Publications: Under her pseudonym of “Yetta”, Henrietta published two astrological birthday greeting cards for September (Woman in flowing robes seated on branch of flowering vine with wings spread above head) and December (Centaur shooting bow and arrow face in upper right-hand corner), August 1, 1929; Under her pseudonyms of “Yetta” & “Orio”, Henrietta published twelve Zodiac Greetings of the various Sun Signs in 1929. Some of her images were also published in various issues of the Aegyptus, Portal of Invisible Power, to accompany her astrological articles for the publication of the Coptic Fellowship in the early 1940’s. She was also a member & associate editor of the publication, they included “Aquarius” (Man kneeling in foreground with pouring water blending into clouds and lightning above, with lettering below), “Aries-born” (Man in center holding staff with a profile head of a ram at upper left and right corners, and lettering below), Cancer-born” (Crab in foreground with a crescent and vision of woman blending into waves in background, and lettering below), “Capricorn” (A goat and Father Time, with lettering below), “Gemini-born” (Twin figures back to back with one arm raised and lower half of body merging into waving lines, with eagle’s wings and two serpents above, with lettering below), “Leo-born” (Lion with blazing sun in background and lettering below), “Libra-born” (Female figure in center holding scales, left foot on artist’s palette, Irish harp in right foreground, wavy background, and letting below), “Pisces-born” (Neptune and two fish in the midst of waves, lettering below), “Sagittarius” (Centaur in central foreground with heroic-sized head in upper right-hand corner, and lettering below), “Scorpio-born” (Male figure at left with arm raised, right hand holding sledge, with large spread-wing bird at top, scorpion below, and lettering at bottom), “Taurus” (Bull in central foreground, flowering tree at right with half figure woman with lyre in upper left corner and lettering below), “Virgo-born” (Figure of woman seated in center, surmounted by spread eagle wings and two serpents. Background has scrollwork of stems and leaves with lettering below), September 23, 1929; Circle or orbit of influence. Blueprint, by Henrietta Schmandt and Carl F. Schoedel, 1930; Know thyself, by Henrietta Schmandt and Carl F. Schoedel, 1930; The Tarot Keys To This Day, by Henrietta E. Schmandt, January 1, 1948; The Revelation of St. John the Devine, by Henrietta E. Schmandt, January 1, 1951; Aquarian Challenge in This Changing World, by Henrietta Schmandt, January 1, 1951; The Spark, The Flame, The Light: Symbolism of the Meditation Candle, by Henrietta Schmandt, January 1, 1951; The Time is at Hand, by Henrietta Schmandt, 1951; The Ankh-Key of Life Everlasting, by Henrietta E. Schmandt, January 1, 1951; Secrets the Heavens Tell, by Henrietta E. Schmandt, January 1, 1953; Cathedral of the soul (as horoscope perspectives), by Henrietta E. Schmandt, July 10, 1954; Parables of the Master, by Henrietta E. Schmandt, January 24, 1955; Resurrection Glory, by Henrietta Elizabeth Schmandt, March 15, 1956; Glory to God, by Henrietta Elizabeth Schmandt, August 7, 1956; Listening in the stillness, by Henrietta Elizabeth Schmandt, August 7, 1956; Little words of greatness, by Orio (pseud. of Henrietta E. Schmandt) September 20, 1961; Spirit is the answer, Pt. 1, The Aquarian chalice of faith, Pt. 2 and The Leo star of love, by Henrietta E. Schmandt, September 28, 1961; The Uranian Age of Wonderment, by Henrietta E. Schmandt, January 1, 1963; Astrology and the Bible, by Henrietta E. Schmandt, January 1, 1967; Astrology through the eyes of Orio, by Henrietta E. Schmandt, January 1, 1973; Unveiling Egyptian deities, written and illustrated by Orio (pseud. of Henrietta Schmandt), June 1, 1974; The Human aura: spiritual armor of protection, written and illustrated by Orio (pseud. of Henrietta Schmandt), June 21, 1974; Gifts of Gold, by Henrietta E. Schmandt, posthumous publication June 24, 2021.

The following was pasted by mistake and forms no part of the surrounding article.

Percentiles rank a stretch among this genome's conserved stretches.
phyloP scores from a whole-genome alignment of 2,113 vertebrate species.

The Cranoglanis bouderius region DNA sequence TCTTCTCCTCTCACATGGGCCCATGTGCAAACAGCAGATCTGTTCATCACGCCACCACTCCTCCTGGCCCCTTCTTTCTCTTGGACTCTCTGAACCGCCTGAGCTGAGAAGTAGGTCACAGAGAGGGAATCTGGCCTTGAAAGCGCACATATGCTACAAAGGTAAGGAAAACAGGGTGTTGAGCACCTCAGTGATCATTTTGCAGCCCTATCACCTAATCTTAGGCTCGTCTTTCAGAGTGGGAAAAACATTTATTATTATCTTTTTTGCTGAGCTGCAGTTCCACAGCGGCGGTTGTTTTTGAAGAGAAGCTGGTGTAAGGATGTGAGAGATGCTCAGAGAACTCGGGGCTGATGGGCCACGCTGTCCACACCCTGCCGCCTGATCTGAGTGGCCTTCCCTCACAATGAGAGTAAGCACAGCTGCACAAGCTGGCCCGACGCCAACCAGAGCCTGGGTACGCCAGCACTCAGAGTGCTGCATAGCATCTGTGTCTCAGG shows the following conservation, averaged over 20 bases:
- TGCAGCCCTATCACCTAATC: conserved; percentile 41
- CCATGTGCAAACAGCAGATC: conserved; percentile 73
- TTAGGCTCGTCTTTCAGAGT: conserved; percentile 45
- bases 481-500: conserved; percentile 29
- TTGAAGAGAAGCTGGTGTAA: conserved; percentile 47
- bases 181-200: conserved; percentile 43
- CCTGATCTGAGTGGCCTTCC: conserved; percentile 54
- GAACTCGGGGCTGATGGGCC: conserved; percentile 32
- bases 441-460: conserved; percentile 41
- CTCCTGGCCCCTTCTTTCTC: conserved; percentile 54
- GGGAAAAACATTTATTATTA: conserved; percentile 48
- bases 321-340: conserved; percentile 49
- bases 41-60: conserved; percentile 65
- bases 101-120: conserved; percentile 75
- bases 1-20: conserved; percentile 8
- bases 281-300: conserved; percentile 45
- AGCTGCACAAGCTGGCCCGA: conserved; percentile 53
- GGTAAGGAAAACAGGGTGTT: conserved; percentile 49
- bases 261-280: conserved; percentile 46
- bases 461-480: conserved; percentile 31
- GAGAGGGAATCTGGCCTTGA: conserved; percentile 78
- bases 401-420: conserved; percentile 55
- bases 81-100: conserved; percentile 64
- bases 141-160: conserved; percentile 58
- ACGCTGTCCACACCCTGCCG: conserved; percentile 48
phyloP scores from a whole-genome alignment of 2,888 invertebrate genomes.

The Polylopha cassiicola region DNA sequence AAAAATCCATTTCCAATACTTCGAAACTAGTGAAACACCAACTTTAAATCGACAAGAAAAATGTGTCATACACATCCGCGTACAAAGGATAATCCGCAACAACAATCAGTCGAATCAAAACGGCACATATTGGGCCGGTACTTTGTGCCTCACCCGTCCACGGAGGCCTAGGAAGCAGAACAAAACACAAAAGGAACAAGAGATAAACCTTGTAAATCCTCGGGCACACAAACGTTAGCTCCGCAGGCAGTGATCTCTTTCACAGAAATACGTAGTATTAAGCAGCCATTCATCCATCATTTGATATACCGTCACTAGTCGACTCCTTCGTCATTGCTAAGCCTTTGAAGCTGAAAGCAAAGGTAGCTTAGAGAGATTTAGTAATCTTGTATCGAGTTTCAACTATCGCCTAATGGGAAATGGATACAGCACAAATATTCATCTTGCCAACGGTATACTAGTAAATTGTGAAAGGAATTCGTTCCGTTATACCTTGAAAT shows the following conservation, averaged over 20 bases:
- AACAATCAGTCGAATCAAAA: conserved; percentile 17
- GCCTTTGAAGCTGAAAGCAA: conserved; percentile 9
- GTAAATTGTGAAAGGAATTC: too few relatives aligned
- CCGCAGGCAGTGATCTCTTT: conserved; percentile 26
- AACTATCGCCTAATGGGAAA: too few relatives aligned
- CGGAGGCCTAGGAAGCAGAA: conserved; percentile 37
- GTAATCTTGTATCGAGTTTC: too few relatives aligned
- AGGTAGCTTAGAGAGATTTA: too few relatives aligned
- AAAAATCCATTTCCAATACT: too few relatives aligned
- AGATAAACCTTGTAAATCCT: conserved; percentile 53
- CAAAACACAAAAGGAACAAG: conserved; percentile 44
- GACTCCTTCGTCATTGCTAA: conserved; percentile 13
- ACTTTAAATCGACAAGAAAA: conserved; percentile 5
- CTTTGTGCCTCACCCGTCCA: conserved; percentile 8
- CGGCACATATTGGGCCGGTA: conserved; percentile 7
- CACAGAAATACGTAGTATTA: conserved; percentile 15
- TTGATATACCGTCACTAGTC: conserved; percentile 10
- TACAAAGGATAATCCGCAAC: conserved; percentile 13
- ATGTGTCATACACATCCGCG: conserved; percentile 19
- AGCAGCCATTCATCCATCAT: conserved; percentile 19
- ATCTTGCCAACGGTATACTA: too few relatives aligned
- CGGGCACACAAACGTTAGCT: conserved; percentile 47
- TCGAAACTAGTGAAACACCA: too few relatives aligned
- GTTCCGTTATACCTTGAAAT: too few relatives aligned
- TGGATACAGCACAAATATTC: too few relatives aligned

Published & Unpublished Musical Compositions: Henrietta under her pseudonym of ‘Orio’ and Arthur Avery published two musical compositions titled, “Garden of heaven” and “Now the day is ended”, December 22, 1941; She wrote lyrics for an unpublished musical composition by Bobbie Bacigalupe titled, “Lord, I come to Thee”, June 26, 1946; Unpublished music, “Thanksgiving” by Orio (pseud. of Henrietta Schmandt) and Forrest G. Bourg, February 9, 1947; Unpublished music, “Life’s harmony” by Orio (pseud. of Henrietta Schmandt), C.H. Reeker and Cecelia Huenergardt-Reeker (Mrs. Ernest L. Reeker), March 17, 1947; Unpublished music, “In the garden of my heart”, “Snowflakes” and “Spring” by Orio (pseud. of Henrietta Schmandt), C.H. Reeker and Cecelia Huenergardt-Reeker (Mrs. Ernest L. Reeker), April 28, 1946; Unpublished music, “Forget me nots”, “Living white stars” and “The temple of God” by Orio (pseud. of Henrietta Schmandt), C.H. Reeker and Cecelia Huenergardt-Reeker (Mrs. Ernest L. Reeker), May 2, 1947; Unpublished music, “The judge of life”, “Oh, wondrous light” and “The road called life” by Orio (pseud. of Henrietta Schmandt), C.H. Reeker and Cecelia Huenergardt-Reeker (Mrs. Ernest L. Reeker), May 4, 1947.

(Written & compiled by Mark Strong of Meibohm Fine Arts, Inc., East Aurora, NY, 14052, meibohmfinearts.com, sources: Too long to list here and are furnished upon request.)